Get­ting Started with Rust, the Friendly Sys­tems Pro­gram­ming Lan­guage

OpenSource For You - - Contents - By: Dhruvil Trivedi The au­thor is FOSS en­thu­si­ast and can be con­tacted at dhruvil­trivedi2610@gmail.com.

From Mozilla Re­search comes this safe, con­cur­rent, prac­ti­cal sys­tems pro­gram­ming lan­guage called Rust. It has been ranked the ‘Most loved pro­gram­ming lan­guage’ in the Stack Over­flow De­vel­oper Sur­vey for the past three years in suc­ces­sion.

Rust is the new, up­com­ing sys­tems pro­gram­ming lan­guage that is ex­pe­ri­enc­ing tremen­dous pop­u­lar­ity be­cause of its fea­tures, ef­fi­ciency and user-friend­li­ness. It is quite sim­i­lar in syn­tax to sim­ple pro­gram­ming lan­guages. The com­pi­la­tions are also in the form of bash Linux com­mands, so Rust can be used by most Linux users with ease.

In­stal­la­tion

Rust is a pretty easy to in­stall. It can work on al­most all plat­forms such as Linux, Mac and Win­dows, in­clud­ing on x86 bit sys­tems and x64 bit sys­tems.

For in­stalling it in Linux, a sim­ple shell script com­mand (which in­cludes the web­site lo­ca­tion for down­load­ing) us­ing the ‘curl’ com­mand does the trick. For Win­dows and Mac, we can down­load the setup file di­rectly from the of­fi­cial web­site and run it eas­ily on the re­spec­tive plat­forms. Rust is open source and, hence, there are no spec­i­fi­ca­tions or rules for us­ing this lan­guage.

Spe­cial fea­tures of Rust

Rust has a num­ber of im­por­tant fea­tures that help to overcome the is­sues with many other pro­gram­ming lan­guages and, there­fore, in­crease both the safety and per­for­mance of a pro­gram. It of­fers fea­tures such as mov­ing se­man­tics, which means that we can mod­ify the se­man­tics as per our needs. It is a neu­tral form of lan­guage and can be moulded in any form, un­like other lan­guages. Rust has gener­ics that are based on traits; there­fore, it can for­ward the hi­er­ar­chy with the help of in­her­i­tance. It can also bind with other lan­guages such as C with great ef­fi­ciency and ease. Rust also pro­vides the fea­ture of pat­tern match­ing, which helps us to se­quence-check al­go­rith­mic pro­cesses. Its other fea­tures in­clude threads with­out data race con­di­tions, zero-cost ab­strac­tion, min­i­mal run­time and type in­fer­ence.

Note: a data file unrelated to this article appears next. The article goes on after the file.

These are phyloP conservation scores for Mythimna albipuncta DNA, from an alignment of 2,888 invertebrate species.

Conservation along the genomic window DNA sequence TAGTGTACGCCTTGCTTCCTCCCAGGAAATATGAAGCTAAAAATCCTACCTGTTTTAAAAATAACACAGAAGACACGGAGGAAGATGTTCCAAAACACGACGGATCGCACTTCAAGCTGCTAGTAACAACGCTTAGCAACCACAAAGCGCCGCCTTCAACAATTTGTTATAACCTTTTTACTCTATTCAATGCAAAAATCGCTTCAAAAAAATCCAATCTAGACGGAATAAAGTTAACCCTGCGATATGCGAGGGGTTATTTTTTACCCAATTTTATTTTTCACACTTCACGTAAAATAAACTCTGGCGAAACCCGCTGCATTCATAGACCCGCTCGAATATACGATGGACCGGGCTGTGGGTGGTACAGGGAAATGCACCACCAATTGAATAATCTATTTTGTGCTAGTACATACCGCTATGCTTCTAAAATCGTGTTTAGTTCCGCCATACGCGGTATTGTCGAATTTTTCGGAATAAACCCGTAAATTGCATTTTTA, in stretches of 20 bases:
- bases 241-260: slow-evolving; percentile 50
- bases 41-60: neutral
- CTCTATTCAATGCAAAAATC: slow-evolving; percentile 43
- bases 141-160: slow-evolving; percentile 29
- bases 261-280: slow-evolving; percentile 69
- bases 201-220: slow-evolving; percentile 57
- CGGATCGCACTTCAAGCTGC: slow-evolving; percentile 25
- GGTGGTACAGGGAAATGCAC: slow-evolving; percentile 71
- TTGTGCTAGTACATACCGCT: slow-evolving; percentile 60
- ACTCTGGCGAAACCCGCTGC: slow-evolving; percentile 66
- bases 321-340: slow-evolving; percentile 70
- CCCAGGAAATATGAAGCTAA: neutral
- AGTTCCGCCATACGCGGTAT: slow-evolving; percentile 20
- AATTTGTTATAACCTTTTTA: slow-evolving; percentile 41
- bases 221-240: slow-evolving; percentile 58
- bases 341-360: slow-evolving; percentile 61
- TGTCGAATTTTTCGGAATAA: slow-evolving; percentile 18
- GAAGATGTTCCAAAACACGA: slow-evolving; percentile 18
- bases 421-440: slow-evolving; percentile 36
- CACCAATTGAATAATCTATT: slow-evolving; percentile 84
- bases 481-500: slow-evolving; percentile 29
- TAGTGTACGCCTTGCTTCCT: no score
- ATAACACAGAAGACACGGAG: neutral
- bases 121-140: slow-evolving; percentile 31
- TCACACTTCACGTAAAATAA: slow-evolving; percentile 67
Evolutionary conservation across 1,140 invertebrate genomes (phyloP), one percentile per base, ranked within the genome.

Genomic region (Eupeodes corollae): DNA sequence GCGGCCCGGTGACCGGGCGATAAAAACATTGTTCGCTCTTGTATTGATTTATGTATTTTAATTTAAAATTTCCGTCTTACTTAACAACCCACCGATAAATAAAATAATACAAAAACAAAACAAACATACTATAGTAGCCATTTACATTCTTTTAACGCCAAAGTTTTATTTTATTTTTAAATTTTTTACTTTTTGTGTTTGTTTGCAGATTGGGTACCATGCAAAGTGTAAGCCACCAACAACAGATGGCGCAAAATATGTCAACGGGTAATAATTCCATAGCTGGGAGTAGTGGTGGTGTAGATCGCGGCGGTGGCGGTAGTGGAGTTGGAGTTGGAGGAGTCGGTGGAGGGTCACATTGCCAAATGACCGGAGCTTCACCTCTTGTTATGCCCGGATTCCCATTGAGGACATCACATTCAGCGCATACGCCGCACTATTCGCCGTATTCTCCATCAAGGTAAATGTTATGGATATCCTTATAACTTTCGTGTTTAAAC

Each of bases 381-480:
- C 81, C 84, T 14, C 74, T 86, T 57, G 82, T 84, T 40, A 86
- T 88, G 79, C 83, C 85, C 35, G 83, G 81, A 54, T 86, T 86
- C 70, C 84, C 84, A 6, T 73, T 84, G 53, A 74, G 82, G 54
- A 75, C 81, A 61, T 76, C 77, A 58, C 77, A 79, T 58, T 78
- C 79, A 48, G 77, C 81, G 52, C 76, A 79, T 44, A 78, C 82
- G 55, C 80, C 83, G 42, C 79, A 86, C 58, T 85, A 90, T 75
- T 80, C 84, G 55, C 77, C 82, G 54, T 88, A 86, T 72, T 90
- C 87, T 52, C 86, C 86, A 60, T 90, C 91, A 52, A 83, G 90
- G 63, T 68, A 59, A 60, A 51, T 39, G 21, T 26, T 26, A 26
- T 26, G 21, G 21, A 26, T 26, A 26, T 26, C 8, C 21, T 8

The se­man­tics and syn­taxes for Rust

Rust sup­ports all types of se­man­tics with a very easy and flex­i­ble syn­tax. It pro­vides many dif­fer­ent types of syn­taxes for ba­sic cod­ing, vari­able bind­ing, con­di­tional state­ments, vec­tors and much more.

Rust of­fers sys­tems of own­er­ship and easy mem­ory man­age­ment, mak­ing it quite safe from mem­ory loss. As it sup­ports the own­er­ship fea­tures of se­man­tics, it can also ref­er­ence, bor­row and pass on the own­er­ship and rights of ac­cess of any data mem­ber or func­tion in the pro­gram­ming lan­guage. With the fea­ture of type cast­ing, we can also make a type alias in the code with just the sim­ple key­word ‘type’.

Apart from this, all the ba­sic fea­tures are per­fectly sta­ble. These in­clude ac­cess au­tho­ri­sa­tion, raw point­ers, crates and mod­ules, con­stants, univer­sal func­tion-call­ing, pat­terns, gener­ics, mu­ta­bil­ity and many oth­ers.

Writ­ing ef­fec­tive Rust code

Rust is a ba­sic, low-level pro­gram­ming lan­guage and hence can bind eas­ily with the sys­tems of any type of ar­chi­tec­ture. This is why it is known as a sys­tems level pro­gram­ming lan­guage. Rust has the se­man­tics, easy syn­tax and cod­ing for­mat that help to pro­vide it­er­a­tors and con­cur­rency for­mats with a sim­ple syn­tax, and hence it in­creases the ef­fi­ciency of the pro­gram as well as its run­time ac­cu­racy and pre­ci­sion. It has a built-

in er­ror-han­dling fea­ture, which makes it easy for even a lay per­son to eas­ily use this lan­guage. Rust has no stan­dard form of li­brary; there­fore, there are no hard and fast rules that need to be fol­lowed in or­der to write ef­fi­cient pro­gram code.

The best part about Rust is that it does not re­quire users to know any other type of cod­ing lan­guage, and can be learned and used ef­fec­tively within a short pe­riod of time. Rust is an ob­ject-ori­ented pro­gram­ming (OOP) lan­guage and is data ori­ented. It sup­ports all the fea­tures of OOP such as poly­mor­phism, in­her­i­tance, en­cap­su­la­tion and ab­strac­tion.

Ref­er­ences

[1] https://doc.rust-lang.org/book/first-edi­tion/ get­ting-started.html

[2] https://medium.com/learn­ing-rust/rust-ba­sicse73304ab35c7

[3] https://the­new­stack.io/safer-fu­ture-rust/

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